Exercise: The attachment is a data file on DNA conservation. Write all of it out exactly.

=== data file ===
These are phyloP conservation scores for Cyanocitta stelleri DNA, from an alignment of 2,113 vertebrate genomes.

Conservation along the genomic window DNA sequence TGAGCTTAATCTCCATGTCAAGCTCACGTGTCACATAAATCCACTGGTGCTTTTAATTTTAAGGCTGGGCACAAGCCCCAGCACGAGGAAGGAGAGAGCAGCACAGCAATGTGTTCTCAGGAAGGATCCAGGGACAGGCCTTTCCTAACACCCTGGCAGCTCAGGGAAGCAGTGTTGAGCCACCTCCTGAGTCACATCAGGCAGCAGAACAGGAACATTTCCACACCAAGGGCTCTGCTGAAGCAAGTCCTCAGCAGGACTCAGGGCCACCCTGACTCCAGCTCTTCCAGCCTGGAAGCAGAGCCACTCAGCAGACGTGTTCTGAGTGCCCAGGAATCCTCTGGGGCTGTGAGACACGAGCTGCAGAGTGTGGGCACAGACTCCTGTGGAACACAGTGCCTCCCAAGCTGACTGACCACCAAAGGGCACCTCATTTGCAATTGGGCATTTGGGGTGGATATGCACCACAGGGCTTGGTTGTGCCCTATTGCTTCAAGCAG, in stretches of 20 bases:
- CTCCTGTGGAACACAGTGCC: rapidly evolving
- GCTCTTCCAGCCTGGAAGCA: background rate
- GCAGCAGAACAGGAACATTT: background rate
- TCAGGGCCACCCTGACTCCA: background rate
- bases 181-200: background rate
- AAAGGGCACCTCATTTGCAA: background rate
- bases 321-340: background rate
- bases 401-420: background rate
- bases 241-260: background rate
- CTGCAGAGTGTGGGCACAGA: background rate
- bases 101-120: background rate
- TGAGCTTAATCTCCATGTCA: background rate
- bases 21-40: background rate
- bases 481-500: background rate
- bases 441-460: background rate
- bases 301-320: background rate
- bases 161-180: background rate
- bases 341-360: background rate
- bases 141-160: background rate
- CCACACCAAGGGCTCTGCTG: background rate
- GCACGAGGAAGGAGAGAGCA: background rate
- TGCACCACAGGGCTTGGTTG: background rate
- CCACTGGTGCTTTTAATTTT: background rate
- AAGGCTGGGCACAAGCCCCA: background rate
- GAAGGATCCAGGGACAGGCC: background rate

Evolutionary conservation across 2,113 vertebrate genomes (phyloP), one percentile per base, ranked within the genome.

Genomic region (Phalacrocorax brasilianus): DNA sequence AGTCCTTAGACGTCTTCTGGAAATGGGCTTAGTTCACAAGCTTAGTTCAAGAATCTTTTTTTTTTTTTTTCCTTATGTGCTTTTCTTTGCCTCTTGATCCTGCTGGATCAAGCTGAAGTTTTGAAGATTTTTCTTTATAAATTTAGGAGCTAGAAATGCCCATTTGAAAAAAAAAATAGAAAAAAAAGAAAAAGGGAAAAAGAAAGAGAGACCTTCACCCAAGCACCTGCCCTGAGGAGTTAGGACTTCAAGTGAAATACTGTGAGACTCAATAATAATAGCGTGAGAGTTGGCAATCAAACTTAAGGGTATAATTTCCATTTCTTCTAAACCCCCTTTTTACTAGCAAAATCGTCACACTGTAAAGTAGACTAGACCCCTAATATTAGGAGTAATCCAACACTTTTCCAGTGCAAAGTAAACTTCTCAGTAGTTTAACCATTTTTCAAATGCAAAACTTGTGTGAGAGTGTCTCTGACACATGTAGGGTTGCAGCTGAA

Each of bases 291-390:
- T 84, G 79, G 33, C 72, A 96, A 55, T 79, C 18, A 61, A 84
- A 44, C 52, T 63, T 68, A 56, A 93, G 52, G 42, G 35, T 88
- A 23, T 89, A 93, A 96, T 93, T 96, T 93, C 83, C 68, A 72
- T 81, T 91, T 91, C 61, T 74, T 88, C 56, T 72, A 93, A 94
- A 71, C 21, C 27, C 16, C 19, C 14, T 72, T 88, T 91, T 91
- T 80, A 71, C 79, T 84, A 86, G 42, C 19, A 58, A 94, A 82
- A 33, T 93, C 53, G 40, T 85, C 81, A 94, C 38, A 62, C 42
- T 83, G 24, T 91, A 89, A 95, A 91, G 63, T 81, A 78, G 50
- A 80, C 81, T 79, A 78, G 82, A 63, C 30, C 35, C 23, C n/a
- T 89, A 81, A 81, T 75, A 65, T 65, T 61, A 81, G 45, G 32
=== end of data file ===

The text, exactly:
These are phyloP conservation scores for Cyanocitta stelleri DNA, from an alignment of 2,113 vertebrate genomes.

Conservation along the genomic window DNA sequence TGAGCTTAATCTCCATGTCAAGCTCACGTGTCACATAAATCCACTGGTGCTTTTAATTTTAAGGCTGGGCACAAGCCCCAGCACGAGGAAGGAGAGAGCAGCACAGCAATGTGTTCTCAGGAAGGATCCAGGGACAGGCCTTTCCTAACACCCTGGCAGCTCAGGGAAGCAGTGTTGAGCCACCTCCTGAGTCACATCAGGCAGCAGAACAGGAACATTTCCACACCAAGGGCTCTGCTGAAGCAAGTCCTCAGCAGGACTCAGGGCCACCCTGACTCCAGCTCTTCCAGCCTGGAAGCAGAGCCACTCAGCAGACGTGTTCTGAGTGCCCAGGAATCCTCTGGGGCTGTGAGACACGAGCTGCAGAGTGTGGGCACAGACTCCTGTGGAACACAGTGCCTCCCAAGCTGACTGACCACCAAAGGGCACCTCATTTGCAATTGGGCATTTGGGGTGGATATGCACCACAGGGCTTGGTTGTGCCCTATTGCTTCAAGCAG, in stretches of 20 bases:
- CTCCTGTGGAACACAGTGCC: rapidly evolving
- GCTCTTCCAGCCTGGAAGCA: background rate
- GCAGCAGAACAGGAACATTT: background rate
- TCAGGGCCACCCTGACTCCA: background rate
- bases 181-200: background rate
- AAAGGGCACCTCATTTGCAA: background rate
- bases 321-340: background rate
- bases 401-420: background rate
- bases 241-260: background rate
- CTGCAGAGTGTGGGCACAGA: background rate
- bases 101-120: background rate
- TGAGCTTAATCTCCATGTCA: background rate
- bases 21-40: background rate
- bases 481-500: background rate
- bases 441-460: background rate
- bases 301-320: background rate
- bases 161-180: background rate
- bases 341-360: background rate
- bases 141-160: background rate
- CCACACCAAGGGCTCTGCTG: background rate
- GCACGAGGAAGGAGAGAGCA: background rate
- TGCACCACAGGGCTTGGTTG: background rate
- CCACTGGTGCTTTTAATTTT: background rate
- AAGGCTGGGCACAAGCCCCA: background rate
- GAAGGATCCAGGGACAGGCC: background rate

Evolutionary conservation across 2,113 vertebrate genomes (phyloP), one percentile per base, ranked within the genome.

Genomic region (Phalacrocorax brasilianus): DNA sequence AGTCCTTAGACGTCTTCTGGAAATGGGCTTAGTTCACAAGCTTAGTTCAAGAATCTTTTTTTTTTTTTTTCCTTATGTGCTTTTCTTTGCCTCTTGATCCTGCTGGATCAAGCTGAAGTTTTGAAGATTTTTCTTTATAAATTTAGGAGCTAGAAATGCCCATTTGAAAAAAAAAATAGAAAAAAAAGAAAAAGGGAAAAAGAAAGAGAGACCTTCACCCAAGCACCTGCCCTGAGGAGTTAGGACTTCAAGTGAAATACTGTGAGACTCAATAATAATAGCGTGAGAGTTGGCAATCAAACTTAAGGGTATAATTTCCATTTCTTCTAAACCCCCTTTTTACTAGCAAAATCGTCACACTGTAAAGTAGACTAGACCCCTAATATTAGGAGTAATCCAACACTTTTCCAGTGCAAAGTAAACTTCTCAGTAGTTTAACCATTTTTCAAATGCAAAACTTGTGTGAGAGTGTCTCTGACACATGTAGGGTTGCAGCTGAA

Each of bases 291-390:
- T 84, G 79, G 33, C 72, A 96, A 55, T 79, C 18, A 61, A 84
- A 44, C 52, T 63, T 68, A 56, A 93, G 52, G 42, G 35, T 88
- A 23, T 89, A 93, A 96, T 93, T 96, T 93, C 83, C 68, A 72
- T 81, T 91, T 91, C 61, T 74, T 88, C 56, T 72, A 93, A 94
- A 71, C 21, C 27, C 16, C 19, C 14, T 72, T 88, T 91, T 91
- T 80, A 71, C 79, T 84, A 86, G 42, C 19, A 58, A 94, A 82
- A 33, T 93, C 53, G 40, T 85, C 81, A 94, C 38, A 62, C 42
- T 83, G 24, T 91, A 89, A 95, A 91, G 63, T 81, A 78, G 50
- A 80, C 81, T 79, A 78, G 82, A 63, C 30, C 35, C 23, C n/a
- T 89, A 81, A 81, T 75, A 65, T 65, T 61, A 81, G 45, G 32